Possibilities for 'smart' materials exploiting the self-assembly of polypeptides into fibrils

Kevin Channon, Cait E. MacPhee

Research output: Contribution to journalArticlepeer-review

Abstract

Programmed assembly and self-assembly of soft materials offers significant promise for the generation of new types of materials with useful properties. Through evolutionary processes occurring over billions of years, nature has produced numerous optimised building blocks for the controlled assembly of a wide range of complex architectures. Our challenge now is to imitate these naturally occurring processes for technological applications, either using biological molecules such as DNA and proteins, or macromolecular mimics that retain many of the important features of biological molecules while introducing new functionalities. We focus on a single example of biomolecular self-assembly-the self-assembly of polypeptides, including polypeptide mimics, into quasi-one-dimensional fibres-to provide a flavour of the utility of soft biological materials for construction purposes.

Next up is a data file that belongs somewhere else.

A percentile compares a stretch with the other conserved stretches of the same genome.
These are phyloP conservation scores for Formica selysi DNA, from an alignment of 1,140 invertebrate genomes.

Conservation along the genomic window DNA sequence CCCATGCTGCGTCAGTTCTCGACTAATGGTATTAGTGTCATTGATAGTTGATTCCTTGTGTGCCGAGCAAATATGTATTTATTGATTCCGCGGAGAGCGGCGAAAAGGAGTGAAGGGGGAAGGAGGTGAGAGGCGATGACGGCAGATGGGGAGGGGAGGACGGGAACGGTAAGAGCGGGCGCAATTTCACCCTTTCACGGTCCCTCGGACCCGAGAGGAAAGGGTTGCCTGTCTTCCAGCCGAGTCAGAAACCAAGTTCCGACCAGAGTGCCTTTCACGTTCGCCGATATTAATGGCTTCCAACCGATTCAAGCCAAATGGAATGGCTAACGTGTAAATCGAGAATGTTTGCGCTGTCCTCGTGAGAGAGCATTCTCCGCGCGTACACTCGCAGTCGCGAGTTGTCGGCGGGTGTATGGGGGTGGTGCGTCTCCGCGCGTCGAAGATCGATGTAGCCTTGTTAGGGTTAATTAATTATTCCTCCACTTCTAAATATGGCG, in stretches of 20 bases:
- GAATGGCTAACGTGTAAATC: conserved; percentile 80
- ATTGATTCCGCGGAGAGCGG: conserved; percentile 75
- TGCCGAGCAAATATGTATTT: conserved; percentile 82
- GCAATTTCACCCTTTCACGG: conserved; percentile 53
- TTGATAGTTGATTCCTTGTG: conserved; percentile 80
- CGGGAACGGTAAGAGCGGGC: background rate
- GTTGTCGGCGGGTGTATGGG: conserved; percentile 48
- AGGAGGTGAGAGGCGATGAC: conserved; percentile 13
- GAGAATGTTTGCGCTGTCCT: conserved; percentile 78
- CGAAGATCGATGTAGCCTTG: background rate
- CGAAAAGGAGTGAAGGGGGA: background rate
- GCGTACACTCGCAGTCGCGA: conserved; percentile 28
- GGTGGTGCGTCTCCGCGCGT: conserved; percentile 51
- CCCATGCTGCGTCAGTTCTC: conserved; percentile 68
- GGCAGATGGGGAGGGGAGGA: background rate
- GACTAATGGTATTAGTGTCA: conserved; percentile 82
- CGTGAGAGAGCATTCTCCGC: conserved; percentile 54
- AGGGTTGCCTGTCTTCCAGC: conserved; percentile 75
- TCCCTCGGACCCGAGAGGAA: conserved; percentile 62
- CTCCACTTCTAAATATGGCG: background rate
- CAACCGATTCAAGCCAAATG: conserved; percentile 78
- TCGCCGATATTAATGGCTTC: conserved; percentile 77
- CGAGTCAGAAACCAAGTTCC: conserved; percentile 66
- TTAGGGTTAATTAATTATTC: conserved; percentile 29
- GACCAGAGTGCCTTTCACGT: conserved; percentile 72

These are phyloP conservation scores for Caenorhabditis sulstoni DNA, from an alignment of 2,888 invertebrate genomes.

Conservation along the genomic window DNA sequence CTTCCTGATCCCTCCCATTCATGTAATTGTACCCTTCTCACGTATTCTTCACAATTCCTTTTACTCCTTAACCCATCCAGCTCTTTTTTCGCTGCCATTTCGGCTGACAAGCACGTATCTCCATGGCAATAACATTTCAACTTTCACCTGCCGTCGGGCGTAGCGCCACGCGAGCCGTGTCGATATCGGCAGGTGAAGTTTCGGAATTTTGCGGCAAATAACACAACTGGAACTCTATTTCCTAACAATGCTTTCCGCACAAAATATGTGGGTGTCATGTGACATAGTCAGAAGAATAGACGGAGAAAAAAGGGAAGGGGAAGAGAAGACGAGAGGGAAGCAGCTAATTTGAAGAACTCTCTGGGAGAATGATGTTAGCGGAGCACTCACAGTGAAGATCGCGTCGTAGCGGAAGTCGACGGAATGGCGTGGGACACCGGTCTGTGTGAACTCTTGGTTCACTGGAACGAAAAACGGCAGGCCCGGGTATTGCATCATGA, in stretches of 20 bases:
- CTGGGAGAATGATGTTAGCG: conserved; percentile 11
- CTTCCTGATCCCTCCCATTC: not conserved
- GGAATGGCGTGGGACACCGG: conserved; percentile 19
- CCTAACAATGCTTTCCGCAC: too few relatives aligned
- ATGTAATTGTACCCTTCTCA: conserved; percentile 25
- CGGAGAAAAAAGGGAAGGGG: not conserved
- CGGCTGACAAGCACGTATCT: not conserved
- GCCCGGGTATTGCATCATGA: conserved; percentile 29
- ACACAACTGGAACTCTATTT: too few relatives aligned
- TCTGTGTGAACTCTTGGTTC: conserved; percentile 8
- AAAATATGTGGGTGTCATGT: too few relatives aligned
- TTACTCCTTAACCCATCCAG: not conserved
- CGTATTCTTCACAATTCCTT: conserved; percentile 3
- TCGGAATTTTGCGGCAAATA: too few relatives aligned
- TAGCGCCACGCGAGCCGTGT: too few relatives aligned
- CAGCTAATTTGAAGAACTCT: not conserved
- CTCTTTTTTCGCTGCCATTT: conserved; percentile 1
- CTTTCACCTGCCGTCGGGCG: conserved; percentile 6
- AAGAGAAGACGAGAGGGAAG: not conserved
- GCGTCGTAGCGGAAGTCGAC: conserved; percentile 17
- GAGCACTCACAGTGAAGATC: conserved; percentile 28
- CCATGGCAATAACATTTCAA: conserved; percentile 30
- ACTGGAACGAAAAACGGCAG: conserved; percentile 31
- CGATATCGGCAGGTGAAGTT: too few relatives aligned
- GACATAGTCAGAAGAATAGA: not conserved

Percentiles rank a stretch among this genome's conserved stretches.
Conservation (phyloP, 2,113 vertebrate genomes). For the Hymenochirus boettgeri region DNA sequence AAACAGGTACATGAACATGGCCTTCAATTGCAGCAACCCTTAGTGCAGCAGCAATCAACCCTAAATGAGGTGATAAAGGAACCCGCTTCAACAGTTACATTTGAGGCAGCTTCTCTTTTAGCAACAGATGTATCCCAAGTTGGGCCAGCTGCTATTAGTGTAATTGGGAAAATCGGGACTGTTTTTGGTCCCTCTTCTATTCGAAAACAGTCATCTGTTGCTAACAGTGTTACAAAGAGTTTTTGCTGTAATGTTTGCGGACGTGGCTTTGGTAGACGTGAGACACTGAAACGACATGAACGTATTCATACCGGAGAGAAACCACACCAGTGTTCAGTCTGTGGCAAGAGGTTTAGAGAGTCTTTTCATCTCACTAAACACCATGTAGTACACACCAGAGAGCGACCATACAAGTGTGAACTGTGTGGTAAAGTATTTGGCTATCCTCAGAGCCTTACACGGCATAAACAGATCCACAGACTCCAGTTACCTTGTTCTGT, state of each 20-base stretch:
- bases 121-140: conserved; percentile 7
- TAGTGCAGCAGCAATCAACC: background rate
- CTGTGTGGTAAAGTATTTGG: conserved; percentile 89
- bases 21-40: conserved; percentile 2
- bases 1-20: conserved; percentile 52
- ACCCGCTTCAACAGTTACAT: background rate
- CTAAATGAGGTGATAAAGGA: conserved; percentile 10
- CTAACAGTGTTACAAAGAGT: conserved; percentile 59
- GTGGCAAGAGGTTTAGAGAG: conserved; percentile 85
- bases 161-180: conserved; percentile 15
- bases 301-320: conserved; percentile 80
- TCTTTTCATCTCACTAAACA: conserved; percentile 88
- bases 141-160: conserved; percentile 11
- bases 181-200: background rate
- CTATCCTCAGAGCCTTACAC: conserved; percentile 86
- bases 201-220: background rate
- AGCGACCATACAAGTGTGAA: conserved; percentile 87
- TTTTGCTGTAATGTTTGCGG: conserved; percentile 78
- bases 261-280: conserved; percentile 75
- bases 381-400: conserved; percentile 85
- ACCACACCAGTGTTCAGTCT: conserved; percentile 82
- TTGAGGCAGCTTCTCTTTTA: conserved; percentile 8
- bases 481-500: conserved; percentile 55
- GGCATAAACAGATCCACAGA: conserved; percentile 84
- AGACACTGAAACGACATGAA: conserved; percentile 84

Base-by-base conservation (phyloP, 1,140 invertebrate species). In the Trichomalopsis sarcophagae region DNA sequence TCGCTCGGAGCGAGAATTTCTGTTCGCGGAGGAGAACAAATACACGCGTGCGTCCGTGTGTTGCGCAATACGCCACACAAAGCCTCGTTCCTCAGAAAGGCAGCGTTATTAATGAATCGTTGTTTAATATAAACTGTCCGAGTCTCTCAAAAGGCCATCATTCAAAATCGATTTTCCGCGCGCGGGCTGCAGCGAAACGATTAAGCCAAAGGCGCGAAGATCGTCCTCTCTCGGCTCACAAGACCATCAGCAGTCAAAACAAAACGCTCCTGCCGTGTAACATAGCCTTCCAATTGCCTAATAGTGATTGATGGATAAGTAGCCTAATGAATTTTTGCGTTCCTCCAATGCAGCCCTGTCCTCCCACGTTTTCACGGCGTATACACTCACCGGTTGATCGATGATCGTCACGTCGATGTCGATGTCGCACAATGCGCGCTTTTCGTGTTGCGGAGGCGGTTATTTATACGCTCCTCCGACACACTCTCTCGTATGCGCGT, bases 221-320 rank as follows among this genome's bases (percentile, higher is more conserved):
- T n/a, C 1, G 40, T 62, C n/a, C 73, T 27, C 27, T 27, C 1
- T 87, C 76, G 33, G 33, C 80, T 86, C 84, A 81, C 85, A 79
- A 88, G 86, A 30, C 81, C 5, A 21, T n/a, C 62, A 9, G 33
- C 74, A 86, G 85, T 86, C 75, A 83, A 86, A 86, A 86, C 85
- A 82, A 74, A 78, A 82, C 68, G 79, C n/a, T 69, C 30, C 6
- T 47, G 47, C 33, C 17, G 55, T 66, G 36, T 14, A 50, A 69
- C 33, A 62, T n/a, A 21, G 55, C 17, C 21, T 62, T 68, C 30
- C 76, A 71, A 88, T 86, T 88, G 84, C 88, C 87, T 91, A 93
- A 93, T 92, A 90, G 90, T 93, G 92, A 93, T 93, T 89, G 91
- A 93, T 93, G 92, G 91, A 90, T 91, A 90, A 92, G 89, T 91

Original languageEnglish
Pages (from-to)647-652
Number of pages6
JournalSoft Matter
Volume4
Issue number4
DOIs
Publication statusPublished - 2008

Keywords

  • NOVO DESIGNED PEPTIDE
  • AMYLOID FIBRILS
  • PROTEIN
  • PRION
  • AGGREGATION
  • FILAMENTS
  • HYDROGELS
  • DISEASE
  • MODEL
  • NANOSTRUCTURES

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